DOD lawyer pushed for harsh detainee interrogations: Senate committee chair

[JURIST] Former DOD General Counsel William "Jim" Haynes [DOD profile] encouraged the use of harsh interrogation tactics on terror detainees, US Senate Armed Services Committee Chairman Sen. Carl Levin [official website] (D-MI) said [opening statement] at a Tuesday committee hearing [witness list]. Refering to Haynes and others, Levin asked:

So, how did it come about that American military personnel stripped detainees naked, put them in stress positions, used dogs to scare them, put leashes around their necks to humiliate them, hooded them, deprived them of sleep, and blasted music at them? Were these actions the result of "a few bad apples" acting on their own? It would be a lot easier to accept if it were. But that’s not the case. The truth is that senior officials in the United States government sought information on aggressive techniques, twisted the law to create the appearance of their legality, and authorized their use against detainees. In the process, they damaged our ability to collect intelligence that could save lives.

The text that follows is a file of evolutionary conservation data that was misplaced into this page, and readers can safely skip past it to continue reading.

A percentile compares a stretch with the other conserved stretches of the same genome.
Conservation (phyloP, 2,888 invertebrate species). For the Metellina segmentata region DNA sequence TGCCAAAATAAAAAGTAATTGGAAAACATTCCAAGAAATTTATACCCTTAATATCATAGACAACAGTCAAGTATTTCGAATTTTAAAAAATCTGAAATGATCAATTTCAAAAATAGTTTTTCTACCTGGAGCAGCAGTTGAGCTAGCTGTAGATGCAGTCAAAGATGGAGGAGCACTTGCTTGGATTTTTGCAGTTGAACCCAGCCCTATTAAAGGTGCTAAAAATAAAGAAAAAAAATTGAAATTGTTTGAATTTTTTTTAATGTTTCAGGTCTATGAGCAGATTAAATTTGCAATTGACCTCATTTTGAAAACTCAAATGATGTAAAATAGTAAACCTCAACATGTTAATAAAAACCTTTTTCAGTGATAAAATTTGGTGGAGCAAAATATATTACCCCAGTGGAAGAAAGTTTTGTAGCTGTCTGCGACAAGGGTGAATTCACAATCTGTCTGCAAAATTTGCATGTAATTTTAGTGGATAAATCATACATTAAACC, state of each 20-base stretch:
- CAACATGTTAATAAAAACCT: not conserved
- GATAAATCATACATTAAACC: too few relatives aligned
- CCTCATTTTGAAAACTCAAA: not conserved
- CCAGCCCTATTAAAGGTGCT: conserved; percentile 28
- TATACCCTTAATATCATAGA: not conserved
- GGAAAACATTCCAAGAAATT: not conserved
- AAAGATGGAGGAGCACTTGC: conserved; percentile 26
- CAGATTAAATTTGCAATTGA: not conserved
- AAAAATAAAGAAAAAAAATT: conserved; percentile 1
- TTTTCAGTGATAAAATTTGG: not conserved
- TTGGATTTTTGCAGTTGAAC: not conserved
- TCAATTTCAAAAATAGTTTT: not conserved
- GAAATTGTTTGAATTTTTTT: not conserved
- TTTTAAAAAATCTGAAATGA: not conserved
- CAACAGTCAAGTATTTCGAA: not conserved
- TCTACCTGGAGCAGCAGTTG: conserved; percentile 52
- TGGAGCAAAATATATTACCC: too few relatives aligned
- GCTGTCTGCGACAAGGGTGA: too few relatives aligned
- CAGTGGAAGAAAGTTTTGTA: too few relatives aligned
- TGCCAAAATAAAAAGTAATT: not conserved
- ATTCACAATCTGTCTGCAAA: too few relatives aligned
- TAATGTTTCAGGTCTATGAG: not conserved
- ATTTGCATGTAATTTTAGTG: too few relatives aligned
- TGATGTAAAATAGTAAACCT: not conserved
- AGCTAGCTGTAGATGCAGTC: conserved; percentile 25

The committee released documents [PDF text] revealing that Haynes studied interrogation methods used in a US military personnel training exercise and explored ways in which they could be applied to terror detainees. Some of the program's techniques were later approved for use against terror detainees in a 2002 memo [JURIST report] by then-Secretary of Defense Donald Rumsfeld. Some military lawyers reportedly argued against the use of the techniques. Haynes was scheduled to testify at Tuesday's hearing.

In another document released Tuesday, Guantanamo military lawyer Lt. Col. Diane Beaver [prepared statement, PDF] said that the DOD habitually prevented the International Committee of the Red Cross [group website] from seeing detainees who had been exposed to harsher interrogation methods. The Geneva Conventions [ICRC materials] authorize the ICRC to visit prisoners of war and inspect the conditions of their detention. AP has more.

 

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